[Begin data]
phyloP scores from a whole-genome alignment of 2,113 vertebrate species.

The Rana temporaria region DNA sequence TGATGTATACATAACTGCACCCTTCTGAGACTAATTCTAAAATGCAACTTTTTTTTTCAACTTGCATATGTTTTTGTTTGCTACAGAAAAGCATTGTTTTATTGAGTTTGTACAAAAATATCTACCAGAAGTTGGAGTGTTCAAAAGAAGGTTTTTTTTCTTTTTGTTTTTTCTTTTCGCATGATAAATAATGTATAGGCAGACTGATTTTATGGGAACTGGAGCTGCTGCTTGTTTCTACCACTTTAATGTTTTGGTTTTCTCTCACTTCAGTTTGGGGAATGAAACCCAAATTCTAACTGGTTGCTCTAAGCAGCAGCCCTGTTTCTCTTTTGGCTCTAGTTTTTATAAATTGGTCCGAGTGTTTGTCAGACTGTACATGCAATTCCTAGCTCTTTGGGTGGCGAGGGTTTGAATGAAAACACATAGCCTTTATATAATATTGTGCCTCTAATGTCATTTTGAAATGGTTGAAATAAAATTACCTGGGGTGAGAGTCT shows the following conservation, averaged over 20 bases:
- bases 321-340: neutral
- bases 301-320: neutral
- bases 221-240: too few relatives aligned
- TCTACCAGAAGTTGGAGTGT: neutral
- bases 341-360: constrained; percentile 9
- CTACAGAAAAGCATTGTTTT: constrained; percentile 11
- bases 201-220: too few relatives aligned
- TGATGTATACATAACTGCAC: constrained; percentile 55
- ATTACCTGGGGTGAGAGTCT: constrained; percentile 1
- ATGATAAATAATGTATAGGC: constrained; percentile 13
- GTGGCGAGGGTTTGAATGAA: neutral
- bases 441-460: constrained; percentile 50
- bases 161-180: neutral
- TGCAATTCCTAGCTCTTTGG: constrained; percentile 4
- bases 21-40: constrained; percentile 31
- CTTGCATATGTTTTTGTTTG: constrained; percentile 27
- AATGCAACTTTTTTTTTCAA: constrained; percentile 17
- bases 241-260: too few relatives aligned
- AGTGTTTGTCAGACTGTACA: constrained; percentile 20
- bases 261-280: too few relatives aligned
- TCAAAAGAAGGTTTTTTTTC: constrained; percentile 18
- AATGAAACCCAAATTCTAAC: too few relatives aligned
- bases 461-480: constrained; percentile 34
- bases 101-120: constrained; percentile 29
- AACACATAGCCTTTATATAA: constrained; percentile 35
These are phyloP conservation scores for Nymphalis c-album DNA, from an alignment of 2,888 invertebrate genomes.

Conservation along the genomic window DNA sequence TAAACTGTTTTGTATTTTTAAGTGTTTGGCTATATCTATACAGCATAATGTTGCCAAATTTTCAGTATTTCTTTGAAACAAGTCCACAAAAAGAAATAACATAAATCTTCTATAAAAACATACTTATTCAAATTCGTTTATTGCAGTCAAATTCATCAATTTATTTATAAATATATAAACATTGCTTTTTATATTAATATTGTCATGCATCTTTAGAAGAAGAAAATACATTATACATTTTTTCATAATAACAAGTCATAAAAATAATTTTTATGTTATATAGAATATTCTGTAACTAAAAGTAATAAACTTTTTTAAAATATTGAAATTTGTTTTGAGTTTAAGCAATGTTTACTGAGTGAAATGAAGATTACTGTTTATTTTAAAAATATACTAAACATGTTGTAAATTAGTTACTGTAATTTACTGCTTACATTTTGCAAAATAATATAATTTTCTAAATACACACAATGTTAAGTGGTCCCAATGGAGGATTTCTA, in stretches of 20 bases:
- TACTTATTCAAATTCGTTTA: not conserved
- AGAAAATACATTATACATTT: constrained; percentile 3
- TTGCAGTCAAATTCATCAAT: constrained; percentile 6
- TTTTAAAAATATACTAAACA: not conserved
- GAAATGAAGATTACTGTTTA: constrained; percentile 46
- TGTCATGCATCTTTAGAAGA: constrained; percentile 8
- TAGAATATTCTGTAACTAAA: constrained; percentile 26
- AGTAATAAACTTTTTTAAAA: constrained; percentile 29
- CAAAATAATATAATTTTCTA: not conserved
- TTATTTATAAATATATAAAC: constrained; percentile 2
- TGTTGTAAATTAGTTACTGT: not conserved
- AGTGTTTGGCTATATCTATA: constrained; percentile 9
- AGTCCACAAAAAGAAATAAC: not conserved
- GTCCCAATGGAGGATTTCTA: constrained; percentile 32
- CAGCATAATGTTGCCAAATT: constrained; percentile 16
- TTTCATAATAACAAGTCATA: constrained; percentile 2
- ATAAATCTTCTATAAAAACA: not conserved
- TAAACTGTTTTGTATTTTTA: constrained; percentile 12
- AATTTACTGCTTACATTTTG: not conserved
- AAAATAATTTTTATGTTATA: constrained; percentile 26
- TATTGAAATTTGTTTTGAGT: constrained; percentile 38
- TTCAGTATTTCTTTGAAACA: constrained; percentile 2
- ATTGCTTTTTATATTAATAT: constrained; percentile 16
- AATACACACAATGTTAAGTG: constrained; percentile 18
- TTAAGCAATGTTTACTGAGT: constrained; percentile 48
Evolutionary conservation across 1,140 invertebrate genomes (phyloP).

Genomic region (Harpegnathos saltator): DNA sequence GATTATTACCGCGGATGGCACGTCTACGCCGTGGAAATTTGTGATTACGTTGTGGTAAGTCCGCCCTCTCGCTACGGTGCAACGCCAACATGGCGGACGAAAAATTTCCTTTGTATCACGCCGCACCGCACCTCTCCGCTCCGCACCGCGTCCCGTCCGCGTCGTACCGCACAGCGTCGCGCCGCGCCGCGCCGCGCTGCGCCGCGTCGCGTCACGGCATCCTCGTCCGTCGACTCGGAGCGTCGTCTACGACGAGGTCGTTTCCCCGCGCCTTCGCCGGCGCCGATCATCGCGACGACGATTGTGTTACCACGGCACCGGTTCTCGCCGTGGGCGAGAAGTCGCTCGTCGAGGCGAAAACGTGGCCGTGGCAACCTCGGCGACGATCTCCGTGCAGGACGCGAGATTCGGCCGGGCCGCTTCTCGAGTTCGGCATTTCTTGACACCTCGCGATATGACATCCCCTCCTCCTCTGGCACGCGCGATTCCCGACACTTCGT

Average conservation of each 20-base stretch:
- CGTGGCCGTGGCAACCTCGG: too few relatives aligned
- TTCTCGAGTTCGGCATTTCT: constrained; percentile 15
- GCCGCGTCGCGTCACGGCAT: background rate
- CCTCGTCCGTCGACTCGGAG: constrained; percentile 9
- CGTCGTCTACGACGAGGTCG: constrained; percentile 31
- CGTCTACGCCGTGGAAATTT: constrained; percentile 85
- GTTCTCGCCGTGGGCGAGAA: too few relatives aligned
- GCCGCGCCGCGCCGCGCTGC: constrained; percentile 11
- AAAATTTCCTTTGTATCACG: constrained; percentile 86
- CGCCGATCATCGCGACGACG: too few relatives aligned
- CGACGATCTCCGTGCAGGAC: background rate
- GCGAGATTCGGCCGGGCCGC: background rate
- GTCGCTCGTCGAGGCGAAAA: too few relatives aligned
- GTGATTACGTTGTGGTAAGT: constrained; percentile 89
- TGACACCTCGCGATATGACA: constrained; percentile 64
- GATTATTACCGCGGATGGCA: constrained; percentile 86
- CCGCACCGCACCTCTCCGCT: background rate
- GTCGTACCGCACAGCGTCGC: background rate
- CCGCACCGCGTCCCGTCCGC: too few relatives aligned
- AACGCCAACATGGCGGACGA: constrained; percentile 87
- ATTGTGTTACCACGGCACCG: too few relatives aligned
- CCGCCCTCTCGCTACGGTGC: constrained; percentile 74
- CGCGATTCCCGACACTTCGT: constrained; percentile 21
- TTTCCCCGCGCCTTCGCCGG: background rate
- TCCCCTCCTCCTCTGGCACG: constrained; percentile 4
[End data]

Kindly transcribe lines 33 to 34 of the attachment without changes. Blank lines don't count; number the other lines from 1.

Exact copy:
- TTTTAAAAATATACTAAACA: not conserved
- GAAATGAAGATTACTGTTTA: constrained; percentile 46